Tag Archive | SSB

Treasury goes with health pundits on sugar tax

Sugar tax threatens jobs say suppliers

With the publication by Treasury of the policy paper on a sugar tax on sugar-sweetened beverages of 2.9 cents percanning gram of sugar, Treasury is set to raise some R3bn from fizzy or carbonated drinks and the possibly of a total R4.5bn from the food and beverage industry as a whole. Others in political circles estimate that revenue could exceed R11bn.

Minister of Finance, Pravin Gordhan, promised that such a tax would be forthcoming in last year’s budget speech. As this figure quoted by the Minister is minuscule in terms of the total country’s overall budget needs and the administration may outweigh the costs of actually collecting it the Minister has pointed out in mitigation that there are easier ways to garner tax revenue.

With that disclaimer, the release from Treasury also says the tax “flows from work undertaken by the health department on non-communicable diseases and obesity.”   They said, “The problem of obesity has grown over the past 30 years in South Africa resulting in the country being ranked the worst in sub-Saharan Africa”.

In the background

sars logoWhat Minister Gordhan says is usually the truth but most of the influence is more likely to be coming from the Ministry of Health.     At the most, Minister Gordhan says that the idea in Treasury is to “nudge consumers into better choices to fight obesity.”  Whether this move will in fact contribute to a cut in obesity deaths remains in the strange area of whether an increase in the price of whisky reduces the number of whisky drinkers.

Treasury is following the theory that by making the cost of cool drinks higher and thus less affordable, it will make sugar-sweetened beverages (SSBs) less appealing to consumers, a theory also which appeals to the Minister of Health whoaaron motsolaedi has been most vocal on the subject.    Such an idea also conforms to sugar-related food and beverages studies conducted by Wits University, they both say.

Not medically holistic?

Most objectors to the idea of a “sin” tax on SSBs say that if one wishes to really succeed in a fight against high obesity rates in SA, then only a whole package of measures will achieve the desired result.    In the UK apparently, where the argument also raged, it was stated that a sugar tax was an impractical answer without a tax on crisps and snacks, a whole range of harmful foodstuffs and, especially with children, other “goodies” sold to them from tuck shops and cafés.

In SA, many have said that to isolate SSBs, when they are sometimes more available than potable water in a number of rural areas, is counter-productive. There will be more “unintended consequences”, they say.

Who suffers most

From a political viewpoint, the Democratic Alliance (DA) and the Beverage Association of SA both echo the same sentiment that all the tax will do is “hurt the poor and will most likely fail in its objective to reduce obesity”. The debate will obviously become quite intense in this area alone.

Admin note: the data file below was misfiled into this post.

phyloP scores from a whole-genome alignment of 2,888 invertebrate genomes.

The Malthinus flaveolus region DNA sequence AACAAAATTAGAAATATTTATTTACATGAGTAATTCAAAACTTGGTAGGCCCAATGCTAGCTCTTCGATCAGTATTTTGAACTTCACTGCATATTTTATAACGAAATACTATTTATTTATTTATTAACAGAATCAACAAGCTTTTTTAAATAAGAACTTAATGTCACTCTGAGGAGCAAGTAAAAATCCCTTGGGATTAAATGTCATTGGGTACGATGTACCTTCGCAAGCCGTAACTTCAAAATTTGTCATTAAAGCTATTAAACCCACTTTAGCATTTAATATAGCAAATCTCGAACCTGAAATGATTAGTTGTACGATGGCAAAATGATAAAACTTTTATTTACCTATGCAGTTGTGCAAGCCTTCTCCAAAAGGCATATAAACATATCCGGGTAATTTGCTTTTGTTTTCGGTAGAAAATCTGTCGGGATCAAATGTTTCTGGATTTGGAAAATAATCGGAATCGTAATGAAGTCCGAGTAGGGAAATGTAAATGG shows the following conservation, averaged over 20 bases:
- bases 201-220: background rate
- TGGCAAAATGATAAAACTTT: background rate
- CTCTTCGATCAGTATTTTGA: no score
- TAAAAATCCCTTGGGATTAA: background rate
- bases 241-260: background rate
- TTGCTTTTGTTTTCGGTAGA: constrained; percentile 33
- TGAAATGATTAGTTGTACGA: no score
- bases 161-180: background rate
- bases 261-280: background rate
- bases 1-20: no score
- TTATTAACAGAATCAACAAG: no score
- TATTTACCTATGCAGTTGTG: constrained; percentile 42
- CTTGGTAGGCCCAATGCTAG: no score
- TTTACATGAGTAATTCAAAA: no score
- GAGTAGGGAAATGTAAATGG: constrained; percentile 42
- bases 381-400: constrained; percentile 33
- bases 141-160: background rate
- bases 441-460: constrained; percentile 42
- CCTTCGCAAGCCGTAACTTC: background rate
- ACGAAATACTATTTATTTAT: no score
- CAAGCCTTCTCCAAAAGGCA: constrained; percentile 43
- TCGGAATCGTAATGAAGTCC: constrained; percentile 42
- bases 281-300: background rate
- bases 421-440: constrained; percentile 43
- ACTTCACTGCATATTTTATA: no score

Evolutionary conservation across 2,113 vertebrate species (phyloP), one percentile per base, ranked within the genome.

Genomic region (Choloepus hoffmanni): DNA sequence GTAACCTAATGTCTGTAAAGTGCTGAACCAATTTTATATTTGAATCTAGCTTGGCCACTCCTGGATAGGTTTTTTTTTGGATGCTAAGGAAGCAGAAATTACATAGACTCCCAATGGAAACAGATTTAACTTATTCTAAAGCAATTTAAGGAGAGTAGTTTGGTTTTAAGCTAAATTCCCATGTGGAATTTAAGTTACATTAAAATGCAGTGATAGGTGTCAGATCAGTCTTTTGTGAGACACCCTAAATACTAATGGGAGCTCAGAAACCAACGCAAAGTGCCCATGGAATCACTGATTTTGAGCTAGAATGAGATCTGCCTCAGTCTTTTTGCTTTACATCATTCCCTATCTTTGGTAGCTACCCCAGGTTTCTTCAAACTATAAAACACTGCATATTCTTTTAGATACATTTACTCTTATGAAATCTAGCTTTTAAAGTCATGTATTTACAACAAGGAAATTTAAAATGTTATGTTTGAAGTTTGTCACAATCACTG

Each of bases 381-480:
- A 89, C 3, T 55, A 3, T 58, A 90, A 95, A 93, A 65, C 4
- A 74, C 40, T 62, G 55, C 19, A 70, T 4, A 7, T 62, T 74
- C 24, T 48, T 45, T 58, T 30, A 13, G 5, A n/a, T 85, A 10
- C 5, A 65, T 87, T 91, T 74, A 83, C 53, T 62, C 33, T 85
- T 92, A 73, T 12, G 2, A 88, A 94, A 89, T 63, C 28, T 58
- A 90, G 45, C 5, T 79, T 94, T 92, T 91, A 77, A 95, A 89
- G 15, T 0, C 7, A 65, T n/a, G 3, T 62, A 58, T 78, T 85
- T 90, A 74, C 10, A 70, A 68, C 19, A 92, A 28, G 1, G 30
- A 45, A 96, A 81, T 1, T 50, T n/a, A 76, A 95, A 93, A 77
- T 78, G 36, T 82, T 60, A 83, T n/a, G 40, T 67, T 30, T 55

The DA has already gone on record as saying “It is difficult to compel consumers to eat healthier foods by making unhealthy foods expensive. There are always cheaper, fizzier and sweeter alternatives on offer.” This does of course make that point that SSBs, in their view, are unhealthy.    The DA added it would reject Finance Minister Pravin Gordhan’s proposed sugar tax if its purpose was “simply to raise more revenue under the fig leaf of a public health benefit”.

The proposed date for the enforcement of such a sugar tax is April 1, 2017, and bottlers such as Coca Cola state thatcoke bottle sugar is in most food and drink and they ask how far this form of tax will go.  Already government has announced regulations restricting the amount of salt in most foods, including bread and processed foods, in an effort to reduce the cost to the State in respect of heart attacks.

Health objectives

Dr Aaron Motsoaledi has set out the intentions of the Department of Health (DOH) to reduce obesity by ten percent in South Africa by 2020.

The DA have argued that by that date any sugar tax would have contributed as a major item in driving drive up food prices, whereas the answer they say lies in a “holistic healthy lifestyle campaign”. They have also said that they  would object to Finance Minister Pravin Gordhan’s proposed sugar tax if its purpose was “simply to raise more sweet counterrevenue under the fig leaf of a public health benefit” but its difficult to see how they could stop the tax as most Bills on tax are incorporated in ‘money’ Bills.

The DOH paper on obesity points to a US report that “sugary” drinks may lead to an estimated 184,000 adult deaths each year globally and that South Africa was ranked second in the world. That seems a rather unsupported figure but is an example of the rather extraordinary claims being thrown around.

World view

Most bottlers seem to have unsweetened versions on the market it is noted, so technically the matter remains a consumer choice but marketing people say people don’t like switching.   Confirmed by Treasury is the fact that other countries such as Denmark, Finland, France, Hungary, Ireland, Mexico and Norway have all levied taxes on SSBs.